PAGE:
Ministerial talks to clinch Environmental Goods Agreement hit stumbling block
A ministerial-level meeting of several WTO members aimed at concluding talks for a tariff-cutting deal on environmental goods finished without agreement on Sunday 4 December, leaving the next steps unclear for the time being.
The 3-4 December meeting in Geneva, Switzerland, came immediately following a week of negotiations aiming to set the stage for when ministers arrived in town. The ministers’ meeting was co-chaired by the US and EU.
“Many EGA participants engaged constructively and brought new contributions to the table,” said EU Trade Commissioner Cecilia Malmström and US Trade Representative Michael Froman in a joint statement issued Sunday afternoon at the ministerial’s close. The two trade chiefs referred to good progress over the week, while noting that participants would now need time to discuss with their capitals what may come next.
“Participants negotiated in good faith and made good progress towards an agreement,” said WTO Director-General Roberto Azevêdo, who was on hand at the ministerial meeting. “I urge participants to show whatever flexibility they can to help conclude the deal.”
The EGA negotiations have been underway for over two years, having been launched in July 2014. The group of WTO members negotiating the EGA includes Australia, Canada, China, Chinese Taipei, Costa Rica, the EU (counted as one), Hong Kong, Iceland, Israel, Liechtenstein, Japan, New Zealand, Norway, Singapore, South Korea, Switzerland, Turkey, and the United States.
Recent EGA negotiating rounds had worked on the basis of a so-called “landing zone” product list, also referred to as an L-list by negotiators. This list covered just over 300 tariff lines and related ex-outs, and was narrowed down from over 600 tariff classifications that had been nominated by participants earlier in the process.
During the negotiations leading up to the ministerial – which included ambassadors’ level meetings – that 300-plus list was subsequently split into two, with one “A list” of over 250 items that were deemed to have reasonable levels of consensus, along with another “B” list of more sensitive items that would require political decisions. These were prepared by Andrew Martin of Australia, who chairs the talks in his personal capacity.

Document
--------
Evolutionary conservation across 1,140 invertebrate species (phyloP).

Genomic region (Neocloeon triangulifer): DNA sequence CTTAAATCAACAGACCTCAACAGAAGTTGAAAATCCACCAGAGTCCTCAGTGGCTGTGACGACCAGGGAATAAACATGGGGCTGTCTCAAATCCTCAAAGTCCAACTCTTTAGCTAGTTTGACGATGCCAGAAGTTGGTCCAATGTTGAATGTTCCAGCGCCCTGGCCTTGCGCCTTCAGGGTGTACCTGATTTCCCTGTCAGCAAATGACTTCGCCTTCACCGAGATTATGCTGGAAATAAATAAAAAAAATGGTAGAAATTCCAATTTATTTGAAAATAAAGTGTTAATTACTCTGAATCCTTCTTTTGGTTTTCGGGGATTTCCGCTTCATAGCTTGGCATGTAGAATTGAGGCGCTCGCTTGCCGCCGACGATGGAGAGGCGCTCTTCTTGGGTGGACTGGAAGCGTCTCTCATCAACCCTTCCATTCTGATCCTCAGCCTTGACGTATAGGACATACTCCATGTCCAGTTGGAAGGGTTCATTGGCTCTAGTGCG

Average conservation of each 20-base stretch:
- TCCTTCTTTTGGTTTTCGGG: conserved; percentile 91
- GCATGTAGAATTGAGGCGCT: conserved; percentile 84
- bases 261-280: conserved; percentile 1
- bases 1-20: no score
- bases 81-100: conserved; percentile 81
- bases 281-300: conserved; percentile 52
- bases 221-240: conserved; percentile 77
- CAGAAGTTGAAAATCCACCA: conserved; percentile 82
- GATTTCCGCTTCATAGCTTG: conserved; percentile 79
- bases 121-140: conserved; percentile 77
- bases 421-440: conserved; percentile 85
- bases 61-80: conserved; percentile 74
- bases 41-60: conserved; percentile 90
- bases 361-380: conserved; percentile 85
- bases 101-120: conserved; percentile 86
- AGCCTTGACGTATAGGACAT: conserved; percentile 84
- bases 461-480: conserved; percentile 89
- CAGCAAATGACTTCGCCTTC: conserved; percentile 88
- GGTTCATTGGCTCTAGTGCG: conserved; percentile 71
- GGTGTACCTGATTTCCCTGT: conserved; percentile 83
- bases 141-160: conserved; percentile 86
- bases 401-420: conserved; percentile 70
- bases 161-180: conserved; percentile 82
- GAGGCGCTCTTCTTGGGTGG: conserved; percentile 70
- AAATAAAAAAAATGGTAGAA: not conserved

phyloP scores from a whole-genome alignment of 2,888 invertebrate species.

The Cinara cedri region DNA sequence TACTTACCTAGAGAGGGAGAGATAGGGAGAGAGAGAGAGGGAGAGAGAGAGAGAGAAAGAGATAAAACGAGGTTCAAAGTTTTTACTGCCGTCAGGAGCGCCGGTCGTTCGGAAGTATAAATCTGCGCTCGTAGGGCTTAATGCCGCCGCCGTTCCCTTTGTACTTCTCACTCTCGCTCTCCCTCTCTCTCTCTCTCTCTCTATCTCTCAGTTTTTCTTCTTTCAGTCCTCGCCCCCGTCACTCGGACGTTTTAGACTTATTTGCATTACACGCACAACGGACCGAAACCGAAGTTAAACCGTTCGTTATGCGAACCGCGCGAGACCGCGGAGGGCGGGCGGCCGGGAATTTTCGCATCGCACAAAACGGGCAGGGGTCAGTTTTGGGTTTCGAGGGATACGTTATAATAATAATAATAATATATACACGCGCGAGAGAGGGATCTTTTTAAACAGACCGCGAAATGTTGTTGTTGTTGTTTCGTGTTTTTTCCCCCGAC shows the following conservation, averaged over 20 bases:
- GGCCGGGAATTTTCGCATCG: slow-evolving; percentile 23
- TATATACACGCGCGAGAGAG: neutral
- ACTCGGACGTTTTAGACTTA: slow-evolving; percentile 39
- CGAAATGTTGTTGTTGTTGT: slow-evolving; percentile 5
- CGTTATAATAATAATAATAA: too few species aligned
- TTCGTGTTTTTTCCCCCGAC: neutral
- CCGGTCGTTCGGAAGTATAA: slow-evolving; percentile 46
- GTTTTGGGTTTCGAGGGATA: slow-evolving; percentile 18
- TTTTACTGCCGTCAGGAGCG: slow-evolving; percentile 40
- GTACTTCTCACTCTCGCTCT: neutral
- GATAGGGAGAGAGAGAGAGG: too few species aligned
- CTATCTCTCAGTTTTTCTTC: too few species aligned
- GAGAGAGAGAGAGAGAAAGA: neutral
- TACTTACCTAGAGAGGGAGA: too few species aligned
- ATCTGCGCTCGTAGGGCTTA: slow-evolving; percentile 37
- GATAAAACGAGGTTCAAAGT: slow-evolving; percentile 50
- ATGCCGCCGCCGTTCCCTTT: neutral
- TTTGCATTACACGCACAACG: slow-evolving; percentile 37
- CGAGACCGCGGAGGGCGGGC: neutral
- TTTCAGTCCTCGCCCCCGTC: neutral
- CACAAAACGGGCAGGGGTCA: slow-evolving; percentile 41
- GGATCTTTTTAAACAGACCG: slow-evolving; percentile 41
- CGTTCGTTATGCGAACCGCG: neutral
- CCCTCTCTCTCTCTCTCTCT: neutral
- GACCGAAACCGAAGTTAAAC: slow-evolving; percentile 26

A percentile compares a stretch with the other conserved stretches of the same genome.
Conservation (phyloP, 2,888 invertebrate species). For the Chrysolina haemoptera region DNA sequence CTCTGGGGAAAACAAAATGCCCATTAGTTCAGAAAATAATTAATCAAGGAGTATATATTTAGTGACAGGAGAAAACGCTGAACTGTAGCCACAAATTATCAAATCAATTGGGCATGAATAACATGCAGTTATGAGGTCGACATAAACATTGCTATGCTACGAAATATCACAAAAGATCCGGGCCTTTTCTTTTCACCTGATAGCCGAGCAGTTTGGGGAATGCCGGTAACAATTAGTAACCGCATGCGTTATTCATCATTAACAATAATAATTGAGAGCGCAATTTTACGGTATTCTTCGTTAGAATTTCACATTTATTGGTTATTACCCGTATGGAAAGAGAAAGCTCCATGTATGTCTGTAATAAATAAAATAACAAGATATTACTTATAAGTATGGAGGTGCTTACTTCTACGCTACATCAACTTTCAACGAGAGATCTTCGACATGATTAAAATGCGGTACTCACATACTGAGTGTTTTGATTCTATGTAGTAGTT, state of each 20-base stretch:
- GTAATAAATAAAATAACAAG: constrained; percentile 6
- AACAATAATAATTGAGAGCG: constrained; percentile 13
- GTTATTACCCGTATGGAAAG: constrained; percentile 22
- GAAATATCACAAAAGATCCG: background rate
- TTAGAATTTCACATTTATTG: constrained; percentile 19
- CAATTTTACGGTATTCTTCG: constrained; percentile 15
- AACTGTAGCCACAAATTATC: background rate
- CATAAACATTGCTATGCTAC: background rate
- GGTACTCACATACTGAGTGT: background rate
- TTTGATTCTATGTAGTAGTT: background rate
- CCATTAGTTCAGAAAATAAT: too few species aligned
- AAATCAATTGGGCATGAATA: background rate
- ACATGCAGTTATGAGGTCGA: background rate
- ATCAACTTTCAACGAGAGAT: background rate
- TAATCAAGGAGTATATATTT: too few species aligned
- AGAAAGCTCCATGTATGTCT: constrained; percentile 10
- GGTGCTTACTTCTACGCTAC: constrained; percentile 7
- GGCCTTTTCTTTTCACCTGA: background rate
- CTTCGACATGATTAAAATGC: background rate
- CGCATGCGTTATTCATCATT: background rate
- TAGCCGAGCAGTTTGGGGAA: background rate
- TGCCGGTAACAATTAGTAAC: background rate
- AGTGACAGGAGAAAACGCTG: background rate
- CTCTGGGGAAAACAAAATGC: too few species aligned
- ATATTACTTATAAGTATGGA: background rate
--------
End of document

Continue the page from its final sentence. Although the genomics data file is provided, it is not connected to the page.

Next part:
Among the more political issues, sources said, included how to treat bicycles in the final agreement – a key demand by China that was reportedly difficult for the EU, though the option of including bicycle parts was among the potential scenarios discussed. Among the other sensitive goods that proved especially difficult last week were wood, which is reportedly a difficult area for several members including Japan, and gas turbines.
The co-chairs of the EGA ministerial subsequently issued their own list, sources say, adding some tariff lines to the original A list.
“The Chairs issued documents designed to stabilise the text of the agreement and produced a revised products list that balances priorities and sensitivities,” stated Malmström and Froman in their joint announcement.
Later on Sunday, China reportedly put forward its own list of products, after deeming that the earlier A/B list approach and the subsequent list by the US and EU ministers had both “failed to reflect the balance of interests of all participants and was unable to form the basis for negotiation,” according to Chinese Vice Minister of Commerce Wang Shouwen.
“In order to break this impasse, China made tremendous efforts in presenting a third product list within two hours, which demonstrated China’s flexibility and served to address the core concerns of all participants,” said the Chinese official in an interview with the Xinhua news agency.